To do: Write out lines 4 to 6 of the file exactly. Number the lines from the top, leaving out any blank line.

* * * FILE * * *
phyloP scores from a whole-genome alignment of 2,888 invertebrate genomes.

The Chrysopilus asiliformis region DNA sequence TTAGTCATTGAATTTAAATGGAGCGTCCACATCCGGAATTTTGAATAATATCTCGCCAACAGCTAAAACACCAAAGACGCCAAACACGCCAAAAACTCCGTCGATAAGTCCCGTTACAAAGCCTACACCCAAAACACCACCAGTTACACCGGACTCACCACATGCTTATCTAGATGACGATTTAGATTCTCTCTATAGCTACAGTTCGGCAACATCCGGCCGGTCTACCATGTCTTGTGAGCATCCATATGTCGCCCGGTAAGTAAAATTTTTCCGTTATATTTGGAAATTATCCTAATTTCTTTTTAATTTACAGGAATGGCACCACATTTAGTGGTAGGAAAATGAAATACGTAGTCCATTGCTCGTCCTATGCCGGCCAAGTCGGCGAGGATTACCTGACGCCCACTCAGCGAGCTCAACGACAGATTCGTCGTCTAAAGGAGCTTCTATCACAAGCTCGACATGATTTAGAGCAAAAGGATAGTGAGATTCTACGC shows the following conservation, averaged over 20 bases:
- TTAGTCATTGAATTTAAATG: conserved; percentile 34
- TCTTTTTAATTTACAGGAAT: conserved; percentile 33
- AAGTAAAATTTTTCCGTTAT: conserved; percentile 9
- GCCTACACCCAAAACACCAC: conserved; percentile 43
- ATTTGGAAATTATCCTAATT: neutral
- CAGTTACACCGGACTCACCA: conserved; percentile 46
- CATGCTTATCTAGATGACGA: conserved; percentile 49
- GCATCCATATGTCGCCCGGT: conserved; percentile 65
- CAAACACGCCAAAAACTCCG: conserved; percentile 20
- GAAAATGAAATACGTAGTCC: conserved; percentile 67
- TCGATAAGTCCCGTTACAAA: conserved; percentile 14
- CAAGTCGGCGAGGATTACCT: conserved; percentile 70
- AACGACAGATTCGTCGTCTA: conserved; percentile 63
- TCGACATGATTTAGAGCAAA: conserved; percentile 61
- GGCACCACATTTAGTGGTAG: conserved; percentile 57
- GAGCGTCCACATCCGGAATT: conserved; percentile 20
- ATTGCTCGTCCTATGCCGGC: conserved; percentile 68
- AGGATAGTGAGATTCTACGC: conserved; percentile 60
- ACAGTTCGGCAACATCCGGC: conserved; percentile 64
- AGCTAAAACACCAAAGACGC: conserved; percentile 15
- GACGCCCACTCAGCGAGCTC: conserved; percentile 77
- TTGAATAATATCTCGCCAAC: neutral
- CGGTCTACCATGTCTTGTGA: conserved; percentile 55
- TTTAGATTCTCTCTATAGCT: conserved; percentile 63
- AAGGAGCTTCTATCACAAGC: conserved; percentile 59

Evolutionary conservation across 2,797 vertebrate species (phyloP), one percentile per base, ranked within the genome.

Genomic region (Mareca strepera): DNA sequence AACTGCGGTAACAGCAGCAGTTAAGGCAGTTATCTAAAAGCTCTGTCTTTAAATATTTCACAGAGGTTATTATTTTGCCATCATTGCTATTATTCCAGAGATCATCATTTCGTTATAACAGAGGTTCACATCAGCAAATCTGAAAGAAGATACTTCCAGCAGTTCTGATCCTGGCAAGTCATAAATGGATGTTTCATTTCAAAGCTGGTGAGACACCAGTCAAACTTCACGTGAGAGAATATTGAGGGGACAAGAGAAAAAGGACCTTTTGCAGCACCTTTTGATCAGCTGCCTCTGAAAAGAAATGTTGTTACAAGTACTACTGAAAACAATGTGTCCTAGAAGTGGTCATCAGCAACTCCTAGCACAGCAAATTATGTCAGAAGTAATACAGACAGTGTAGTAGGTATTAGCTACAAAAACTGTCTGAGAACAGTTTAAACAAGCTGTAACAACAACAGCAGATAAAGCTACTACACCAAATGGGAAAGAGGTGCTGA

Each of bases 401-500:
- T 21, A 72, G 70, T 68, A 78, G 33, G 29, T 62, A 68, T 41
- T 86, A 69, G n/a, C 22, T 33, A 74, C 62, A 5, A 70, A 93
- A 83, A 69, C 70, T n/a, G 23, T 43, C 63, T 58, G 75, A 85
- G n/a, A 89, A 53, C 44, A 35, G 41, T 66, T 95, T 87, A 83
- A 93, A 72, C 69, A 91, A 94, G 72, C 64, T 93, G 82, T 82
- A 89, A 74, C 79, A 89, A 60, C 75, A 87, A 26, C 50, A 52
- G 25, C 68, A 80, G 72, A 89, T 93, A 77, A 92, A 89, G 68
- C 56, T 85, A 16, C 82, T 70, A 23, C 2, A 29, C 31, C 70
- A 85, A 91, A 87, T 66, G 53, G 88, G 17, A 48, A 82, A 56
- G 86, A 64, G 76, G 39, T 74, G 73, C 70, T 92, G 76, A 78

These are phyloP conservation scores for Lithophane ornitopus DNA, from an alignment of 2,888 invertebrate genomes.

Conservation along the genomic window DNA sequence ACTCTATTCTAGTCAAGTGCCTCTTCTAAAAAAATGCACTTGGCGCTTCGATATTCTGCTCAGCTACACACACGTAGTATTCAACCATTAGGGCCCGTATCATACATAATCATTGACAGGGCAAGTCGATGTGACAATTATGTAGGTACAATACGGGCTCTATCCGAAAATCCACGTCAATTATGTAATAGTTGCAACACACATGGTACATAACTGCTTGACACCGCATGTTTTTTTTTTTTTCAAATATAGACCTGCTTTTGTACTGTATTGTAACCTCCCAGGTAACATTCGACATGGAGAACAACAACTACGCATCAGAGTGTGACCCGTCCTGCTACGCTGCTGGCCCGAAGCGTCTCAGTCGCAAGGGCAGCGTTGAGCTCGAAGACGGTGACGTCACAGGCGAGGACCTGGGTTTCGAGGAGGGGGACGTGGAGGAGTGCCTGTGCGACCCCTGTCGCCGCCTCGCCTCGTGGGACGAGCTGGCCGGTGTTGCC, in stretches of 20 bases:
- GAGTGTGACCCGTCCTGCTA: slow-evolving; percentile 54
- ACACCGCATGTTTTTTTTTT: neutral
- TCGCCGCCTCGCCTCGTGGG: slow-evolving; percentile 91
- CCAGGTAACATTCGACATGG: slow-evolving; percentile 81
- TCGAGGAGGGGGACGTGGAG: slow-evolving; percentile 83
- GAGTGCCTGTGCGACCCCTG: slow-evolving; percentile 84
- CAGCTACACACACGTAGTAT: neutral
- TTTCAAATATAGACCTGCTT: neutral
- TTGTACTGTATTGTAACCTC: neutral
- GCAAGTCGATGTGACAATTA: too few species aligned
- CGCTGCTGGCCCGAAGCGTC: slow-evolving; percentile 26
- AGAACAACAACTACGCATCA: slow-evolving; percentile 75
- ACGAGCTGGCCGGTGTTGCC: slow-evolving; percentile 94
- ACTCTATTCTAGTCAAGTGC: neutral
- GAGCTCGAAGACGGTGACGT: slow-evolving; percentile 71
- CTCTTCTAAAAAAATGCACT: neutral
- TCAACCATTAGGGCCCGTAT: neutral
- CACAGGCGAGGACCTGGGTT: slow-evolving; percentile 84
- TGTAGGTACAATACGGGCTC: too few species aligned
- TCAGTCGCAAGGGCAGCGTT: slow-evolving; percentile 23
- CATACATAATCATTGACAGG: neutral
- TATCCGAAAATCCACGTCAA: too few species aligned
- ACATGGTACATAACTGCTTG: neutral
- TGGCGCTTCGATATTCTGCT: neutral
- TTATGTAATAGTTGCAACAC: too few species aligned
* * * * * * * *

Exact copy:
- TCTTTTTAATTTACAGGAAT: conserved; percentile 33
- AAGTAAAATTTTTCCGTTAT: conserved; percentile 9
- GCCTACACCCAAAACACCAC: conserved; percentile 43